A few months ago, I was browsing through the bargain books in the CBU bookstore and stumbled upon Who Says Elephants Can't Dance?. The title more than anything caught my attention (well, ok: the cover was orange, which is my colour, so that may have been a factor). I figured for $1, it was worth the gamble, and I purchased it without even reading the back cover. When packing for my trip to Newfoundland, I tossed this unread book into my small suitcase just in case I had the opportunity to read it.
I should say, I travel with a ridiculous number of books on a regular basis. The small suitcase had nothing BUT books in it. Some for the research I was working on, some for the course prep I was planning to do, some for pleasure. It's a good thing I'm able to drive and take the ferry, or I'd be paying extra luggage fees!
Anyway, about 10 days into my vacation, in search of a change, I decided to start reading the orange book with the curous title: Who Says Elephants Can't Dance?: Leading a Great Enterprise Through Dramatic Change by Louis V Gerstner. It had friends and family asking a lot of questions. "Do people say elephants can't dance? And, can they?" Still only a few pages in, I replied (thinking back to a science program I had watched a decade ago), "Well, studies have shown elephants can run. Why shouldn't they dance?" Then, "Oh, it's a book on leadership? Who or what is the elephant in this story?" Smiling, I replied, "I'll let you know when I'm done."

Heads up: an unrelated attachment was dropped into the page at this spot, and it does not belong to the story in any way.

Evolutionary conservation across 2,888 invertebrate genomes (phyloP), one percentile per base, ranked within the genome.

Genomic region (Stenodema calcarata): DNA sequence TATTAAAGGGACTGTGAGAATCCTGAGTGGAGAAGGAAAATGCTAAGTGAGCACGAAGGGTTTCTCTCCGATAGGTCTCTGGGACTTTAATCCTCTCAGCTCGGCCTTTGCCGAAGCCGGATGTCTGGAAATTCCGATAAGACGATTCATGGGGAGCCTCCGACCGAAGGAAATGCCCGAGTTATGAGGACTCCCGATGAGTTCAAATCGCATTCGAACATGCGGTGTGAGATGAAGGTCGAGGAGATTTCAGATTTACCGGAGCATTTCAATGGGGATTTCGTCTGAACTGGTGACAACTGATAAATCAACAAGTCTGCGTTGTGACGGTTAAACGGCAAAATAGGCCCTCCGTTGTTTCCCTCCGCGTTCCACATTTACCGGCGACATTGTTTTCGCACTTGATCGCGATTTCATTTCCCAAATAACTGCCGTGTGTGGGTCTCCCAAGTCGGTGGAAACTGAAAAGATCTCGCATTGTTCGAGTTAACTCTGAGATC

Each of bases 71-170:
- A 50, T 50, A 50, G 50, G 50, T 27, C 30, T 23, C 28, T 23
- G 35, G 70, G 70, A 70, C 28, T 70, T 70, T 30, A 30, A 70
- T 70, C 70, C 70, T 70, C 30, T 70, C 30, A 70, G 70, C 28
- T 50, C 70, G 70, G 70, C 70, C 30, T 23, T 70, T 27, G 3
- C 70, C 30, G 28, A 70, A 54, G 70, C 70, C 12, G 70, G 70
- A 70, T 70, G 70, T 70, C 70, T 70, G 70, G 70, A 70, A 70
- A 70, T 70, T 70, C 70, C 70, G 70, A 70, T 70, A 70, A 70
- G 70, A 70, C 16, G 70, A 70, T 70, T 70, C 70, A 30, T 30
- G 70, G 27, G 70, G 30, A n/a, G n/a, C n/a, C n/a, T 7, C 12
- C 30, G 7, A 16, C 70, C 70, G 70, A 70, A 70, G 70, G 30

Who Says Elephants Can't Dance? is, in fact, the story of IBM from 1992 when it was on the brink to about 2002 when the turnaround was just about complete. It is written by Louis V Gerstner, the CEO sometimes referred to as "Louis the Last" (a commentary on the dire situation of IBM at the time) who taught modern dance to an elephant.
I was surprised by this book. It is incredibly well-written. The language is accessible and engaging, and it is actually a bit of a page turner. Who would have guessed that a leadership book would be hard to put down? Not me, I admit. The funny anecdotes throughout are memorable and will in some cases make you chuckle out loud (like the one about shirt colour). The level of detail was also impressive. I'm not sure if Gerstner is hoarder of documents (I don't judge with that comment: this seems to be a prerequisite for life in academia) or if IBM has a formidible archive, but text from memos and recollections based on meeting notes also pop up throughout the book, grounding the reflection.
Most interesting to me was the section on the culture of IBM at the time that Gerstner took over and the difficult work of shifting that culture as part of the overall strategy to limber up the elephant. As someone who owned a Commodore 128 in the 1980s (it was my first computer at the tender age of 8!), I also really enjoyed reading about the explosion of technology, the expectations for directions networking would take, and the challenges around compatibility. I remember clearly the talk about how Commodore would eventually be "IBM compatible" (which, of course, never happened as far as I know). In some ways, this was a bit of a stroll down memory lane and helped to put that personal experience into a broader context. My location added another layer to the experience: a cottage in Bonne Bay Pond, where there is no cell service and access to the internet is only available through dial-up.
So, while the book (published in 2003) is perhaps a bit dated (kind of like the "technology" available at our cottage), I think it's still valulable. Entertaining and insightful, and time well-spent on my vacation…